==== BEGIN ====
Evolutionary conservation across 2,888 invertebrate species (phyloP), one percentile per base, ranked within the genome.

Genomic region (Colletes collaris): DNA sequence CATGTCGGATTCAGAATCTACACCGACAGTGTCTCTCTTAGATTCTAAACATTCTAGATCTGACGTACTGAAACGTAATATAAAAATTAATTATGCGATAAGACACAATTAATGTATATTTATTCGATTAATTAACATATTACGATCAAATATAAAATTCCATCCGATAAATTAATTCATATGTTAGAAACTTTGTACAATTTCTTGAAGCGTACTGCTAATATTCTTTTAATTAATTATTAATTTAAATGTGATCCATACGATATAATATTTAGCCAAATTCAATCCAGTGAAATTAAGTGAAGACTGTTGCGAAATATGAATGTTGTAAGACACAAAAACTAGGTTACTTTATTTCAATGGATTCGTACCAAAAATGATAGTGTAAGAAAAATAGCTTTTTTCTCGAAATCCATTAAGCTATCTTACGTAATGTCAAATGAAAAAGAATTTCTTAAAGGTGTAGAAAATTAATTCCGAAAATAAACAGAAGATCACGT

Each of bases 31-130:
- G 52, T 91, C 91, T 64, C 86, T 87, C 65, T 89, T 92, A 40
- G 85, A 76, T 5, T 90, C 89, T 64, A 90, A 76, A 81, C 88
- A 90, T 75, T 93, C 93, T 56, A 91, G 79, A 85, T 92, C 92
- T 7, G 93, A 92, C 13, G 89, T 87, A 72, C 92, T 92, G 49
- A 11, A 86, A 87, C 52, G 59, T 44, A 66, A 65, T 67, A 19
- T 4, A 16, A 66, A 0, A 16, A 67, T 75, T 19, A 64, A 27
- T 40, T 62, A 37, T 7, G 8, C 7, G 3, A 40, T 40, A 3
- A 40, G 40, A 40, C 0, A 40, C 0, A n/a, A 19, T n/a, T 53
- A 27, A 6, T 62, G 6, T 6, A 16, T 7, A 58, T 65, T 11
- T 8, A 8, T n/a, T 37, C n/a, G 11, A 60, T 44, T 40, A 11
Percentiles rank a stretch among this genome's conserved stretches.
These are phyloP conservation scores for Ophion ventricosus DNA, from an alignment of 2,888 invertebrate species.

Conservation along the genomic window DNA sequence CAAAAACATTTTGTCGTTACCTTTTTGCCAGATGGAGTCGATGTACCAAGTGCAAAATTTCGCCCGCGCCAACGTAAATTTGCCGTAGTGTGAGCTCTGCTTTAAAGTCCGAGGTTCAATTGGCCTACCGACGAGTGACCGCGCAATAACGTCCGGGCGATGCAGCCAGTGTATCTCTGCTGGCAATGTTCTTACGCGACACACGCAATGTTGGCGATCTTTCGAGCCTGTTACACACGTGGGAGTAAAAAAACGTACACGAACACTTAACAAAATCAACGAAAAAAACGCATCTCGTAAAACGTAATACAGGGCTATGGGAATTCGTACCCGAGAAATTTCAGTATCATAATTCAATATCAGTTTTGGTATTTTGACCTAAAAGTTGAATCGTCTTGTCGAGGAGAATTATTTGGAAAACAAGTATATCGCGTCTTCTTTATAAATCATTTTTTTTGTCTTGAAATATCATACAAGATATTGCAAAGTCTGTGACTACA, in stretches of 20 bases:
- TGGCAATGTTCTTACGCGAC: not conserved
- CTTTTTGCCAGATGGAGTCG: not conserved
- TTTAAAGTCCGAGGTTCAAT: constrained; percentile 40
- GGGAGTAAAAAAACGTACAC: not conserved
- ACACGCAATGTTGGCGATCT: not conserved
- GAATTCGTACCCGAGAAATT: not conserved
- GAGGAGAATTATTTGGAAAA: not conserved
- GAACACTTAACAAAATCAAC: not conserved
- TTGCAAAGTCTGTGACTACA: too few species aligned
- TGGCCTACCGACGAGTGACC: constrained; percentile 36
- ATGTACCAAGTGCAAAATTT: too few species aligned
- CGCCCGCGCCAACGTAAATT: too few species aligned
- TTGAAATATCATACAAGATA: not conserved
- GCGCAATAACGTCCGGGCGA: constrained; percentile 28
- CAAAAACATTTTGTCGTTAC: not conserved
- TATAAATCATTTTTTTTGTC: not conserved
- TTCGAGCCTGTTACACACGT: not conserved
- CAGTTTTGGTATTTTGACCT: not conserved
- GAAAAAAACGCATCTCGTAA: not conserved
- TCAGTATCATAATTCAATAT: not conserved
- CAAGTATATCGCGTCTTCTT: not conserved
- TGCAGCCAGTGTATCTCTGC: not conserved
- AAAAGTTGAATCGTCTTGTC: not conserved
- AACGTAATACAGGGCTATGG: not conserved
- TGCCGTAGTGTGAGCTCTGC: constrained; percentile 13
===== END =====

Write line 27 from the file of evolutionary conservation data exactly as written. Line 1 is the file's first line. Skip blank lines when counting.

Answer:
- ATGTACCAAGTGCAAAATTT: too few species aligned